The danger of suffering a security breach has never been more of a reality for businesses across the board. Employees today access, process, and manage privileged data more than ever as part of their daily jobs, putting companies at risk of malicious activity, including data theft, property damage, and manipulation.
“This isn’t just a guess, in fact according to Verizon’s Data Breach Investigations Report 2017, one quarter of breaches involved internal actors,” explains Simon Campbell-Young, CEO of Intact Software Distribution.
He says there are several reasons a seemingly loyal staff member might decide to steal from the business. “In many cases, the motive is purely financial. There are plenty of buyers of credit card data, personal information and healthcare data on the black market. Moreover, businesses with valuable intellectual property are at risk of cyber espionage, as threat actors will pay extremely well for trade secrets.”
There is also the conundrum of whether an insider is malicious or careless, because employees are merely accessing data and systems as part of their job. Often it’s a case of misuse rather than malfeasance, when data falls into the wrong hands, he says. “Any employee who normally accesses documents containing privileged information can merely send those documents out of the company as attachments in an email on any web-based email platform.”
The only reliable way to tell the difference between a staff member doing his or her job, and a malicious insider threat, is to monitor their behaviour, says Campbell-Young. “No one is advocating Big Brother here, rather risk-based monitoring of specific user activity to lower the chances of insider threats.”
Because the monitoring is risk-based, the company needs to start by defining where the risk is, and assign risk levels to all employees. Levels assigned should be aligned to a specific level of monitoring and will help to decide who should be monitored, how to monitor them, and how closely. “Obviously any employee who has access to proprietary or sensitive data would have a higher risk level than someone with no access to that type of data at all.”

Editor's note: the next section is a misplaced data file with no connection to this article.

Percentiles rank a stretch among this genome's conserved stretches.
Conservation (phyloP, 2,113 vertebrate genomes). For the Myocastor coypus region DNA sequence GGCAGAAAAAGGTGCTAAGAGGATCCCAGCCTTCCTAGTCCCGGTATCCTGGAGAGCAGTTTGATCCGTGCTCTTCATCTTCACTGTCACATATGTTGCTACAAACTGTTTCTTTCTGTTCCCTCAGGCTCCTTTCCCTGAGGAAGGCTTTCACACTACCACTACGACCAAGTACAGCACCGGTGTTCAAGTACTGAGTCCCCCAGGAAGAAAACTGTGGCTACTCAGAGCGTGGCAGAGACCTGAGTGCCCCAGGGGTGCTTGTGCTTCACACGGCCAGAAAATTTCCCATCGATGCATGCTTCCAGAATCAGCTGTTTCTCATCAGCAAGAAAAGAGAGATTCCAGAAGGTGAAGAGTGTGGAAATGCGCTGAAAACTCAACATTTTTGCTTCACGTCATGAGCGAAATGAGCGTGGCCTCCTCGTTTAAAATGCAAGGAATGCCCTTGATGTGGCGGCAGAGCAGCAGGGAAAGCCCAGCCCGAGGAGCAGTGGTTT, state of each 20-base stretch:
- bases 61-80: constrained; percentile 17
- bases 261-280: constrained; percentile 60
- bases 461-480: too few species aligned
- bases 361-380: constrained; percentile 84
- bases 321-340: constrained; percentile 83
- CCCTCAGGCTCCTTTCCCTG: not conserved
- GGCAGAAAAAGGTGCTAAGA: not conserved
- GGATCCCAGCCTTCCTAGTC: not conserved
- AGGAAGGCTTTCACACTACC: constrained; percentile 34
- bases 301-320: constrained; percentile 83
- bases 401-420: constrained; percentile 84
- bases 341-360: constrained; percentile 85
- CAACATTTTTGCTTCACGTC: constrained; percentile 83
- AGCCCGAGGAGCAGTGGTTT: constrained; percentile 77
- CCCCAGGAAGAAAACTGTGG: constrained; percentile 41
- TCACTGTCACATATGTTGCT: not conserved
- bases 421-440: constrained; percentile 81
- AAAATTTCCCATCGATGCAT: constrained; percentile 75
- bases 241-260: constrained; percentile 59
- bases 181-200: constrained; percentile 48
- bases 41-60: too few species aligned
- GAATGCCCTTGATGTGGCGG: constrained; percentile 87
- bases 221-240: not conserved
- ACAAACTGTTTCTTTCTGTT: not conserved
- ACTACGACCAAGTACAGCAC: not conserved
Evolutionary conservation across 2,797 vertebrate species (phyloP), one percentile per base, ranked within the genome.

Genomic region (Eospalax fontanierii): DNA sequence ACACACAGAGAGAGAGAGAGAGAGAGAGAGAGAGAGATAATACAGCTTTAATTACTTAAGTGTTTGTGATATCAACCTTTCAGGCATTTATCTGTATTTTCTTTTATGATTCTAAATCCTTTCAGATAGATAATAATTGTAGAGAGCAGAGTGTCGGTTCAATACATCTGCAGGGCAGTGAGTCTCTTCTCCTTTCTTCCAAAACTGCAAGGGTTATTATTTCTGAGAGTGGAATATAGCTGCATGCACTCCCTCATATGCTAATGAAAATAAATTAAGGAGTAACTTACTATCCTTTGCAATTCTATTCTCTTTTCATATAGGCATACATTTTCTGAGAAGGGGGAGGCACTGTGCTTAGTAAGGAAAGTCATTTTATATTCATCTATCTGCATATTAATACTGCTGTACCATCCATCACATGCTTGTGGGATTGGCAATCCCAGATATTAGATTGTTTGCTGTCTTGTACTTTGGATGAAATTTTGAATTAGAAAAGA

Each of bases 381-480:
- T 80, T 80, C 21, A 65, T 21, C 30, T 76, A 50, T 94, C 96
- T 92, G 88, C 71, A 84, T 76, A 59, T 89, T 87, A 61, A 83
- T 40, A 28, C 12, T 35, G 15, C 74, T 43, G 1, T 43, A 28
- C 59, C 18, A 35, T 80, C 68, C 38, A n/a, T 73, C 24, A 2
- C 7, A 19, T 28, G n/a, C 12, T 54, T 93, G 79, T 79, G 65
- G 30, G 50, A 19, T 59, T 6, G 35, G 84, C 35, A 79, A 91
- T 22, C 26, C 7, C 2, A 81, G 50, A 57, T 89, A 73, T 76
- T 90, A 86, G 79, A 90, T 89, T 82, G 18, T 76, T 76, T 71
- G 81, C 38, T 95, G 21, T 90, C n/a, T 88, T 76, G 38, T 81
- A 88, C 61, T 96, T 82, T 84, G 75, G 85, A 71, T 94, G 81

According to him, simply because a particular staff member’s role brings risk to the business, it doesn’t mean that they are up to no good, and because insider actions can be mistaken for normal job-related tasks, companies should also rely on inappropriate or anomalous behaviour as an indication of increasing risk level. It is crucial to have the means to pinpoint anomalous behaviours among staff, and this is where user behaviour analytics (UBA) comes in, Campbell-Young says.
These solutions work by baselining an individual’s behaviour, and then highlighting anomalies or unusual patterns when compared to the baseline. Should this behaviour be picked up, appropriate staff within the business will be notified.
He says UBA solutions look for several indicators. “Firstly, changes in communications. For example, a staff member who has always been positive about the company, suddenly changing sentiment, and becoming negative. This can be as subtle as moving from using ‘us’ and ‘we’ when referring to the company, to ‘I’ and ‘me’. The solution watches for sentiment and choice of words to determine if there are indicators of risk.”
Next, he says UBA looks for shifts in behaviour. “It will watch what resources the employee is accessing, the data they consume, how and when they move data. Any staff member who is simply doing their job will have a pattern in their behaviour, and deviations from that pattern might indicate that something funny is going on.”
There is always scope for malicious insiders within a business, and it boils down to which staff members present the highest risk, Campbell-Young adds. “By properly assigning an appropriate level of monitoring based on an individual’s risk level, a business can significantly lower the chances of falling victim to this type of crime, and are able to detect and respond to any risky behaviour.”